Denmark, again. Cartoons, again. Racism, again. The old drill, eh?

This is noteworthy and also parts of it resound with basic ideas of the archbishop’s lecture (see here):

Republication of the cartoon has reignited anger
[…]

At Friday prayers this mistrust of the media is bubbling close to the surface. One furious man comes and tells the people I am interviewing not to trust journalists. This was after Danish intelligence said they had uncovered a plot by three Muslims in Denmark to kill one of the cartoonists. “We were all punished by the printing of those pictures,” says the imam in his sermon.
He is angry that none of the men accused of masterminding the plot are being put on trial – the Danish intelligence services say revealing their evidence would compromise their intelligence network. Instead, they are expelling two of the suspects who do not have Danish citizenship and freeing the third who does. “How does it make sense that a person who is trying to kill somebody is being arrested, charged, interrogated and then released and yet still we should feel that he’s a terrorist?” asks Imran Hussein, who runs Network an advisory body for Muslim organisations in Denmark. Like many Muslims here he was appalled by the discovery of the plot to kill the cartoonist but now he is more sceptical.
[…]
“A lot of people are afraid of Islam today in Denmark and when they are afraid of Islam it means they are afraid of me too,” says Sofian, who was born in Denmark but feels he no longer has a future there.
[…]
“I am hurt, as I was the first time,” says Feisal, who works in marketing and was also born in Denmark. He believes the problem is not Danish society but the media.
[…]
Feisal says he cannot understand why the media keeps focusing on the idea that Muslims are trying to take their freedom of speech away from them.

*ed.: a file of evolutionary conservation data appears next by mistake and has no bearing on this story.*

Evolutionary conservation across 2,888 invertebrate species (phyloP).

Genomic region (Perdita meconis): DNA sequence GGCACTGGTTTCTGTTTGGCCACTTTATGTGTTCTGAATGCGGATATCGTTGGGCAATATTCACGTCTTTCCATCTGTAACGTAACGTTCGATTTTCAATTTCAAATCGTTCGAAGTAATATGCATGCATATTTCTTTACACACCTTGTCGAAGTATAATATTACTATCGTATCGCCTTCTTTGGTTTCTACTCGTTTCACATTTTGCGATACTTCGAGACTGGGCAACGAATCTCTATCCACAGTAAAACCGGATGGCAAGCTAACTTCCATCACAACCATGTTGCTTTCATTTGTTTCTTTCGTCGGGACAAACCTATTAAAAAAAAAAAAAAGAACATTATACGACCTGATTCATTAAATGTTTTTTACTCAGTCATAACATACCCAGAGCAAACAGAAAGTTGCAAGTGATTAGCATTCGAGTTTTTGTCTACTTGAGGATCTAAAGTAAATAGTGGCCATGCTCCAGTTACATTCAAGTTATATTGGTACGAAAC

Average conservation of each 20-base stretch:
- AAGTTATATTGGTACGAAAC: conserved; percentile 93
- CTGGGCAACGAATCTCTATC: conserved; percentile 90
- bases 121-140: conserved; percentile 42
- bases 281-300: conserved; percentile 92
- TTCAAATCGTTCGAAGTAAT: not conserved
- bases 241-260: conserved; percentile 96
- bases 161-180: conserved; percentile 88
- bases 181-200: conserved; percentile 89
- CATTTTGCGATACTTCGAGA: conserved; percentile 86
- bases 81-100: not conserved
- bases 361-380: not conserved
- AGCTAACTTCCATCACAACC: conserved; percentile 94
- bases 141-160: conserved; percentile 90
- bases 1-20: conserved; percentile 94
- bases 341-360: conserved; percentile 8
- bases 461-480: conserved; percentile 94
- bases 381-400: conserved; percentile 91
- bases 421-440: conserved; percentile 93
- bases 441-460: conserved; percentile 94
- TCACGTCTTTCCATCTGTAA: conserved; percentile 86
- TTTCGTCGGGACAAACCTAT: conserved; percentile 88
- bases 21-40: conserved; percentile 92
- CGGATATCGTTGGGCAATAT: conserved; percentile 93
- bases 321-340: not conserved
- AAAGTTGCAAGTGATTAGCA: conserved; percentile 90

[…]
“I will never feel one hundred percent accepted here in Danish society,” says Imran Hussein, who has tried hard at integration, getting involved in local politics. He says the cartoons were just part of a bigger picture. “It’s just getting worse and worse because the daily spoken language about immigrants and the portrayals of Muslims specifically are getting worse worldwide, so of course that’s had an effect in Denmark as well,” explains Imran.
[…]
Radical Islamist parties have been quick to channel this sense of alienation. Hizb ut Tahrir in Denmark organised a protest against the reprinting of the cartoons. Hundreds of demonstrators marched through the streets of Copenhagen shouting “God is Great!” and “Freedom of Speech is a plague!” Some Danes looked rather surprised.
[…]
Outside the cafe, under the guidance of Hizb ut Tahrir, Danish Muslims were chanting “Khilafat” – supporting the party’s demand for the creation of a caliphate to unite Muslims worldwide.

So far Muslims in Denmark have been talking about discrimination and the need for more respect. But the more they feel nobody is listening to their anger the more susceptible they will be to the message of radical political Islam.

(via)

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